My small piece on transgender identity was always a hit (according to the class evaluations) and as a result I was invited to be a part of the international conference. I sat as one of 3 panelists on transgender identity. I had a blast! We each shared a few minutes of our personal stories and then fielded questions from the participants. They asked great questions and we heard from some police officers whose departments are making great strides towards being understanding and respectful to transgender people they deal with (regardless of whether they are citizens, suspects, or victims).

I love doing this work and walked away absolutely delighted with all we did. And to top it off, I had a bonus moment of joy. I hadn’t actually looked at my name tag when it was handed to me, but did so once I was in my car and had taken it off. Wouldn’t ya know it – I’ve been promoted to “instructor” – now isn’t that just a fabulous surprise?! Check it out:

Published in: on 14 June 2007 at 20.18  Comments (1)  

What Woke Me Up

9 June 2007 ~ Boston Queer Pride Service
Arlington Street Church
Mr. Barb Greve

It should have been enough when Sylvia Rivera, a 17-year-old, street-smart, Puerto Rican drag queen threw one of the first bottles at the police, fighting back for our dignity and rights in what we now call the Stonewall riots of 1969.

It should have been enough that in the aftermath of the Stonewall riots, transgender participation and the participation of people of color began to be erased from our histories in order to make our queer communities more palatable for the public majority.

It should have been enough when the “Twinkie Defense” was accepted as a defense to why Dan White, a former San Francisco Supervisor assassinated Mayor George Moscone and Supervisor Harvey Milk on November 27, 1978.

It should have been enough that even as other mainstream churches were using their thea/ologies to justify the persecution and discrimination against homosexual and bisexual peoples, Unitarian Universalism was speaking out in support of queer communities.

But I slept…

It should have been enough when my kindergarten teacher told me I could not grow up to be the guy you see standing here before you today.

It should have been enough the first time I was kicked out of the women’s bathroom because I didn’t match the model of womanhood the other women in the bathroom ascribed to.

It should have been enough when, in 1979, the first national homosexual rights march on Washington, DC was held.

Or when in that same year Harry Hay issued the first call for a Radical Faerie gathering.

But still I slept…

It should have been enough when The Moral Majority started its anti-homosexual crusade.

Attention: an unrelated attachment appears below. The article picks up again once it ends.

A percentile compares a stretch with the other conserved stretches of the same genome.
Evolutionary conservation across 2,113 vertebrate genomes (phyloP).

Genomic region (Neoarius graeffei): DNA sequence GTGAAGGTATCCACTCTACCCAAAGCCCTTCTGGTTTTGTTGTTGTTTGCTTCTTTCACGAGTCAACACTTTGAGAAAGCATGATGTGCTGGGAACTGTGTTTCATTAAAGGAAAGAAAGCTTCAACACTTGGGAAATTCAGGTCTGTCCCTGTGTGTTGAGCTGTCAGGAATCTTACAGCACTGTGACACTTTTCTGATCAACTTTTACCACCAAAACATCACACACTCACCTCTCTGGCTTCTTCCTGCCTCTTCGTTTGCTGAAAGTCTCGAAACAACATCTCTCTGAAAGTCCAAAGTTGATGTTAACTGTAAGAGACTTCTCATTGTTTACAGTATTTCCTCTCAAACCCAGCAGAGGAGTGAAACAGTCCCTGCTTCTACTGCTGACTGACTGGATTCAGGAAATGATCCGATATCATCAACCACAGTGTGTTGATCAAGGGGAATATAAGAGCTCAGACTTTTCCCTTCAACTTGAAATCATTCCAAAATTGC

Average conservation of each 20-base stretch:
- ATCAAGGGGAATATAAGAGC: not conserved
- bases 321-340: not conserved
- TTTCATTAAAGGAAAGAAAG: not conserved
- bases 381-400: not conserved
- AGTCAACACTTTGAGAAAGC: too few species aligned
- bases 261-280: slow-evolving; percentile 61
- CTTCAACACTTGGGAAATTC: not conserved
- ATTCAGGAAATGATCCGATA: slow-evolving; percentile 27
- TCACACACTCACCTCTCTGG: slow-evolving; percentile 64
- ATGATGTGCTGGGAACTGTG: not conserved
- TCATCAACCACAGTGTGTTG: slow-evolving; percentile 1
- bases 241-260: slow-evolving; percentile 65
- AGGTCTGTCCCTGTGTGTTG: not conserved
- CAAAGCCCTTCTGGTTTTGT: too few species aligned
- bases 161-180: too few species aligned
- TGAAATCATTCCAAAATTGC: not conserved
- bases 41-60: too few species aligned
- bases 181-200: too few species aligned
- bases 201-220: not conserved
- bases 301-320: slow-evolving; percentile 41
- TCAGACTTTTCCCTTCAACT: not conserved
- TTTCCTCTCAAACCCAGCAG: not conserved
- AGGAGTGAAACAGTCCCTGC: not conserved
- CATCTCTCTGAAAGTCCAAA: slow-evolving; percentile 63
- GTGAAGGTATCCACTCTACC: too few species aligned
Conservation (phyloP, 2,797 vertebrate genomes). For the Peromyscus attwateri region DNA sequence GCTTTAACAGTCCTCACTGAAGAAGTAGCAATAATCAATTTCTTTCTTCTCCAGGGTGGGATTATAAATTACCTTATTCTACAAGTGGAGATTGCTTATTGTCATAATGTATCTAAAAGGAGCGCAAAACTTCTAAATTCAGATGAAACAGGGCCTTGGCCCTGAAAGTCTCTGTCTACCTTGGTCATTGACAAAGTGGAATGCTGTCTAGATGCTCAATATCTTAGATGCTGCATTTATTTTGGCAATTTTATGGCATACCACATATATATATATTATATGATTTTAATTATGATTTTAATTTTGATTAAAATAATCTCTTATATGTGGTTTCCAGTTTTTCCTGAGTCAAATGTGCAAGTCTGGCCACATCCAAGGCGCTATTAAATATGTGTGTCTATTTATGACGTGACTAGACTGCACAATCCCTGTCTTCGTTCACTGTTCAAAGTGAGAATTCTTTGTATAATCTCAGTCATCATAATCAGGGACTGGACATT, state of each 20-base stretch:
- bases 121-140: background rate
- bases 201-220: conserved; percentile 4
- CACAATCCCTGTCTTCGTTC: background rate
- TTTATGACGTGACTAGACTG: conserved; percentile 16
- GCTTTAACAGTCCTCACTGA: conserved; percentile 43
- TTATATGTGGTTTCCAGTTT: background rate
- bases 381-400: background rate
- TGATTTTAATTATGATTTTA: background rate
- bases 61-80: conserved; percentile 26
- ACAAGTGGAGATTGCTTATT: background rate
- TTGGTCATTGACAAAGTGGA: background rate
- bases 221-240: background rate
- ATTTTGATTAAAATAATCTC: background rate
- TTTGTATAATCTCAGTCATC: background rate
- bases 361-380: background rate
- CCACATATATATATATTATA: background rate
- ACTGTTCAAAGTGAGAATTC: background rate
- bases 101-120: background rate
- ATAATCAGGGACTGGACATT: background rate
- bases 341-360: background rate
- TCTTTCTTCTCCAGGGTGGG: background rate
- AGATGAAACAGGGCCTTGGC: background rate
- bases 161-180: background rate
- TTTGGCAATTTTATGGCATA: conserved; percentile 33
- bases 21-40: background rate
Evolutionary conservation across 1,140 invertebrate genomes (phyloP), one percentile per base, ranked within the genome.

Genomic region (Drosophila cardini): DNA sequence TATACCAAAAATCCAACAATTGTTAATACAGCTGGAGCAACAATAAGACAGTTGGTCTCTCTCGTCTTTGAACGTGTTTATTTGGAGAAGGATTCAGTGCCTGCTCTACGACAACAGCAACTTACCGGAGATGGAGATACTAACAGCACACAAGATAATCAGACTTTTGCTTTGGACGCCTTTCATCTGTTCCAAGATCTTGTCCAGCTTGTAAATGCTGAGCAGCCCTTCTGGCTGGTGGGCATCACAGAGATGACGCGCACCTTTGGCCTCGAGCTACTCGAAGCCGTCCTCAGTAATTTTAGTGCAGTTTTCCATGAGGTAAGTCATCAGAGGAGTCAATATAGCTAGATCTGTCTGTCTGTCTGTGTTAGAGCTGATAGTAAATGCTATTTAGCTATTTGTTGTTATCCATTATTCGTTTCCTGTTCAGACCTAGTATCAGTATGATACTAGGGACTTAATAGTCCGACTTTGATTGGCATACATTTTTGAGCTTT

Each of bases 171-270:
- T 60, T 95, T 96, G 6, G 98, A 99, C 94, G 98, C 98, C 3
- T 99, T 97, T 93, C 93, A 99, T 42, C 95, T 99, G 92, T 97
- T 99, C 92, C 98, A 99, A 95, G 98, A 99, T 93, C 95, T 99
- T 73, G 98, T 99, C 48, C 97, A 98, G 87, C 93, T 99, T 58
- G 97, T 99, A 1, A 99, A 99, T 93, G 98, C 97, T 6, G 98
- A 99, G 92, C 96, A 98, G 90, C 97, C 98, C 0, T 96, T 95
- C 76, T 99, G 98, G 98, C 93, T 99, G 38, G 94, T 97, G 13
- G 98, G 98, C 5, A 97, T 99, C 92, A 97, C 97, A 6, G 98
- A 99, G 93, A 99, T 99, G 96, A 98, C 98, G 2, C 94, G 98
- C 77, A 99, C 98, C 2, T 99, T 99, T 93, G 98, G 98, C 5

It should have been enough when Massachusetts Representative Gerry Studds became the first openly homosexual member of the US Congress by coming out on the floor of the House.

It should have been enough when I learned more about HIV and AIDS in my church’s About Your Sexuality class than I did in my public school health class.

But still I slept…

It should have been enough when a lesbian couple was banned from attending their high school prom the same year I didn’t take who I wanted to mine.

It should have been enough when I came out publicly as a lesbian.

It should have been enough when Brandon Teena was raped and murdered in 1993, or when the third gay rights march on Washington, DC was held that same year.

It should have been enough when I came out publicly as a transgender guy.

It should have been enough when I heard a lone voice on a panel credit me for why he was able to come out as a transgender guy his sophomore year in high school.

But still I slept…

I began to wake up with the world as we responded in outrage after Matthew Shepard, a young gay man, was tied to a fence and left to die. I further woke up as I served the UUA’s Office of Bisexual, Gay, Lesbian, and Transgender Concerns.

The Office served as my perpetual alarm clock. For it was not the atrocities against queer peoples nor the successes of the queer movement that woke me up, but rather the stories I would hear from our congregants and congregations who were working on queer rights issues or going through the Welcoming Congregation Program.

I woke up as day after day I received calls, letters, and emails telling me about the struggles in our own congregations. I woke up as I realized that the people on the other end of the correspondence were engaging in their struggles – our struggles – because that was what was needed to fully live our values and stay in right relationship with one another and the world.

I woke up as we Unitarian Universalists stated our commitment to justice, equity, and compassion in human relations.

I woke up as Unitarian Universalists recognized and proclaimed that some things are rights, not privileges:

Access to healthcare;
Physical safety at work, home, school and church;
Correct pronoun usage;
Freedom of choice to dress as one feels best expresses oneself;
The ability to perform bodily functions in peace without raised eyebrows;
The ability to marry who you want;
The ability to travel where you want; and
The ability to say what you need without threat or reprisal…

…We Unitarian Universalists recognize that these are rights not privileges.

We have woken up and because it is important to honor where we come from, we gather at moments like this to learn from one another and to celebrate. We continue to imagine how the world might be different so that we can bring that difference into being. We listen for dissonance, recognizing that life is pluralistic and through that pluralism is our strength. We celebrate queer communities and stay awake to our ever-changing needs.

I invite you to stay awake and join in moving the world further towards justice! And today, we honor all that we have been through and celebrate one another’s presence in our lives! Stay awake and join in the struggle and celebration!

Published in: on 9 June 2007 at 11.25  Leave a Comment  

More SKSM Commencement Pictures

More pictures of me, my classmates, and friends at the 2007 Starr King School for the Ministry Commencement can be found at: http://www.pbase.com/bgreve/sksm_commencement

Enjoy!

Published in: on 2 June 2007 at 4.28  Leave a Comment